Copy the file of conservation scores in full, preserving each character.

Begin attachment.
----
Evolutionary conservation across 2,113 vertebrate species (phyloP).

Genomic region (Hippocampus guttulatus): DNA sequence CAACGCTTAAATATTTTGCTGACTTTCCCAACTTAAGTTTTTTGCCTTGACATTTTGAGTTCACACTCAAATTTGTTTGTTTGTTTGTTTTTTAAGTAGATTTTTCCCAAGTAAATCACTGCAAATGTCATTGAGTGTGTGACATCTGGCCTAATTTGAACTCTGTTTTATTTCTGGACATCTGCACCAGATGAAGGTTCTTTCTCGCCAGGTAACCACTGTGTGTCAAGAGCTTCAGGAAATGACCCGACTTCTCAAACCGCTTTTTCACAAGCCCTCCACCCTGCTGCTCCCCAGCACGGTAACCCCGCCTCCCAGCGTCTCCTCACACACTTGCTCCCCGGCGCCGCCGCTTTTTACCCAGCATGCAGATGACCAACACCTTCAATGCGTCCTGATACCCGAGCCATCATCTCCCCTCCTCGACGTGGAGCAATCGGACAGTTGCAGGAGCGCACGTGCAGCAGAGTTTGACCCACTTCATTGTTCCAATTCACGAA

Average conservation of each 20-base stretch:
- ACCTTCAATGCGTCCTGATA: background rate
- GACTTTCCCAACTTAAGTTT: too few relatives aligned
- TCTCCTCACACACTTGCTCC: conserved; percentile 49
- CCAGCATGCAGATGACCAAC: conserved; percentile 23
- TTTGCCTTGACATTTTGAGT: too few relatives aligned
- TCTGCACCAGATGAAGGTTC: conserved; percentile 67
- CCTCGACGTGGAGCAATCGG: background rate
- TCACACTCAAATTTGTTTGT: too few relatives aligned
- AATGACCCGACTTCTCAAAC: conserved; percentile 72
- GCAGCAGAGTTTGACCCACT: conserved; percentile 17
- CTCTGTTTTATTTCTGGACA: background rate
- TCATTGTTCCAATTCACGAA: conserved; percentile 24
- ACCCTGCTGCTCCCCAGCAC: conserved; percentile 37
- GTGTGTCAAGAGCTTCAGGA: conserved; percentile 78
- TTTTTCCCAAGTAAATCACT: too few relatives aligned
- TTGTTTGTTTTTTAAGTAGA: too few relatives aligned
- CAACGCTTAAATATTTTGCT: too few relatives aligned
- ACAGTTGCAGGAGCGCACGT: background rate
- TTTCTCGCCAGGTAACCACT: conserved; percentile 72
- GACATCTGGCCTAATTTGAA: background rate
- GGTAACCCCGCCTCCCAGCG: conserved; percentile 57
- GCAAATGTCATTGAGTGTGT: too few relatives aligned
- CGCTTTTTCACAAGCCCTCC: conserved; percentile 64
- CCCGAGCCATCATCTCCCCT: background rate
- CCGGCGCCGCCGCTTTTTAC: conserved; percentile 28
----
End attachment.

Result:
Evolutionary conservation across 2,113 vertebrate species (phyloP).

Genomic region (Hippocampus guttulatus): DNA sequence CAACGCTTAAATATTTTGCTGACTTTCCCAACTTAAGTTTTTTGCCTTGACATTTTGAGTTCACACTCAAATTTGTTTGTTTGTTTGTTTTTTAAGTAGATTTTTCCCAAGTAAATCACTGCAAATGTCATTGAGTGTGTGACATCTGGCCTAATTTGAACTCTGTTTTATTTCTGGACATCTGCACCAGATGAAGGTTCTTTCTCGCCAGGTAACCACTGTGTGTCAAGAGCTTCAGGAAATGACCCGACTTCTCAAACCGCTTTTTCACAAGCCCTCCACCCTGCTGCTCCCCAGCACGGTAACCCCGCCTCCCAGCGTCTCCTCACACACTTGCTCCCCGGCGCCGCCGCTTTTTACCCAGCATGCAGATGACCAACACCTTCAATGCGTCCTGATACCCGAGCCATCATCTCCCCTCCTCGACGTGGAGCAATCGGACAGTTGCAGGAGCGCACGTGCAGCAGAGTTTGACCCACTTCATTGTTCCAATTCACGAA

Average conservation of each 20-base stretch:
- ACCTTCAATGCGTCCTGATA: background rate
- GACTTTCCCAACTTAAGTTT: too few relatives aligned
- TCTCCTCACACACTTGCTCC: conserved; percentile 49
- CCAGCATGCAGATGACCAAC: conserved; percentile 23
- TTTGCCTTGACATTTTGAGT: too few relatives aligned
- TCTGCACCAGATGAAGGTTC: conserved; percentile 67
- CCTCGACGTGGAGCAATCGG: background rate
- TCACACTCAAATTTGTTTGT: too few relatives aligned
- AATGACCCGACTTCTCAAAC: conserved; percentile 72
- GCAGCAGAGTTTGACCCACT: conserved; percentile 17
- CTCTGTTTTATTTCTGGACA: background rate
- TCATTGTTCCAATTCACGAA: conserved; percentile 24
- ACCCTGCTGCTCCCCAGCAC: conserved; percentile 37
- GTGTGTCAAGAGCTTCAGGA: conserved; percentile 78
- TTTTTCCCAAGTAAATCACT: too few relatives aligned
- TTGTTTGTTTTTTAAGTAGA: too few relatives aligned
- CAACGCTTAAATATTTTGCT: too few relatives aligned
- ACAGTTGCAGGAGCGCACGT: background rate
- TTTCTCGCCAGGTAACCACT: conserved; percentile 72
- GACATCTGGCCTAATTTGAA: background rate
- GGTAACCCCGCCTCCCAGCG: conserved; percentile 57
- GCAAATGTCATTGAGTGTGT: too few relatives aligned
- CGCTTTTTCACAAGCCCTCC: conserved; percentile 64
- CCCGAGCCATCATCTCCCCT: background rate
- CCGGCGCCGCCGCTTTTTAC: conserved; percentile 28